Woman with curled brunette hair and red glasses speaking at a podium with flowers behind her
Milpitas Mayor Carmen Montano's State of the City address on Thursday touched on the city's history and how the city has developed, economically and culturally. Photo by B. Sakura Cannestra.

This year marks the 70th anniversary of Milpitas’ incorporation, and Mayor Carmen Montano celebrated its history and future in her State of the City speech.

Her message focused on the city’s history of agriculture and industry, as well as recent investments in affordable housing, public safety, transportation and economic development.

Montano said looking at the city’s past has helped inform how the city will move forward. As a Milpitas native, she remembers watching orchards turn to automotive factories and is eager for the city’s latest evolution — the development of its new innovation district.

“It’s just like every other city, it’s growing, it’s part of progress, but it has to be smart progress,” Montano told San José Spotlight. “You have to think about the future generations, how are these projects going to influence or impact the future.”

The Milpitas City Council approved the 75-acre innovation district as part of its citywide rezoning plan. Montano said the city will focus on attracting artificial intelligence, automotive technology and bioscience businesses. She added that the district is a key component to stimulating job growth in the city, alongside businesses expanding their footprint, such as KLA, Cisco and Apple.

According to the U.S. Census Bureau, Milpitas has about 77,000 residents, about 70% of whom are Asian, 13.5% are Hispanic or Latino and 13.3% are white. The median household income is $166,769.

Another focal point is the city’s affordable housing development. In her speech, Montano highlighted more than $773,000 that’s been allocated toward housing production. The city recently approved two 100% affordable housing projects near the city’s transit center. She also touched on a financial support program the city launched that gives 50 households $645 a month to help with rental payments.

Milpitas was the first city in the county to receive state approval on its housing element. The state is requiring Milpitas to add 6,713 homes by 2031, with more than half being below market rate—a requirement the city has struggled to meet in the past.

Milpitas Chamber of Commerce Office Manager Bernadette Gomez said she was particularly happy with the city’s housing update, given the statewide need.

“People always complain that there’s not enough housing but always complain that we’re building too many houses, but we do need more housing,” Gomez told San José Spotlight.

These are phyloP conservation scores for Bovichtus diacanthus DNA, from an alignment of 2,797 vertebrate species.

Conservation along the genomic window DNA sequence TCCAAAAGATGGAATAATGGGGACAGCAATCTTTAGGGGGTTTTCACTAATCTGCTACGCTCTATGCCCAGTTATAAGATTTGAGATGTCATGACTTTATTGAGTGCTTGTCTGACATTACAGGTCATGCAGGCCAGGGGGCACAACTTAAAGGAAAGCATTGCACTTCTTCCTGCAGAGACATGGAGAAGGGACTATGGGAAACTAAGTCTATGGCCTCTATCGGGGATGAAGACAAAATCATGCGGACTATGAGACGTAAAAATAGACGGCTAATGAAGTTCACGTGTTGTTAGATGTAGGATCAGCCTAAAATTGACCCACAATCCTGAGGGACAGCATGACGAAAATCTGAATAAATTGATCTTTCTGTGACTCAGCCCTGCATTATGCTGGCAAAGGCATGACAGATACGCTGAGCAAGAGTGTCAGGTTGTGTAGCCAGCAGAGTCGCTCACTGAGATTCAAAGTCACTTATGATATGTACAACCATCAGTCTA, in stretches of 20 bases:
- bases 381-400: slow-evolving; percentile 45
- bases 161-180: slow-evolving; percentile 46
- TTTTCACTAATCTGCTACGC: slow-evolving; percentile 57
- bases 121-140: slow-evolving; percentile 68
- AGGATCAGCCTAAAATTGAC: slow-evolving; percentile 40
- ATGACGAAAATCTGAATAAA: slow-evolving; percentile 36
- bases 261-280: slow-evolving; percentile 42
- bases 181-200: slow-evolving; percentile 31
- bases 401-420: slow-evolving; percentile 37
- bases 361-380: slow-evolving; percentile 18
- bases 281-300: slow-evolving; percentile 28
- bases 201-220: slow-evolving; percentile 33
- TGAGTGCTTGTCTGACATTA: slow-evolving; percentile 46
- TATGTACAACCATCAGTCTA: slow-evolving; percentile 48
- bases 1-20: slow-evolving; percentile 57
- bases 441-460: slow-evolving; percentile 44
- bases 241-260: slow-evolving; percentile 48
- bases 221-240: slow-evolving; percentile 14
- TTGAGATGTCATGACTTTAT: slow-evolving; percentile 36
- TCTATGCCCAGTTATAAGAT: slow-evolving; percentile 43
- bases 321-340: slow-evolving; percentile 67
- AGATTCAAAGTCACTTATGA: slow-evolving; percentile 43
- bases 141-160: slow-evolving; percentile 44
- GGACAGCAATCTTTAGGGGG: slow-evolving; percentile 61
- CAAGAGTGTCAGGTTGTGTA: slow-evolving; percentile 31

She also said building more housing near the transit center was crucial to encouraging the use of public transportation.

Montano mentioned in her speech that Milpitas SMART, the city-exclusive rideshare service, reached an average of 800 riders weekly. The city won awards from the American Public Transportation Association and the California Association of Public Information Office for how the program was marketed to its residents. 

Former Milpitas Mayor Rich Tran said he was fully supportive of Montano’s efforts as mayor.

“I’m so honored to know that I was succeeded by the first woman mayor in the history of Milpitas, and the best candidate for the job regardless of gender,” Tran told San José Spotlight.

Dublin resident Maria Angelica Colmenares said she came to support Montano and learning more about the city made her interested in moving to the area — especially the city’s investments in economic development.

Another of Montano’s supporters, San Jose resident David Lonero, said he was interested in the city’s plans to revitalize Main Street. Montano said in her speech that the city council will soon be adopting the Gateway-Main Street Specific Plan to encourage development, transportation and community engagement, which she hopes revitalizes Main Street as a destination space. Lonero said he used to work in Milpitas and would visit Main Street often and would like to see it reinvigorated.

“It was a whole different vibe back then,” Lonero told San José Spotlight. “She’ll get it back.”

Contact B. Sakura Cannestra at [email protected] or @SakuCannestra on X, formerly known as Twitter.

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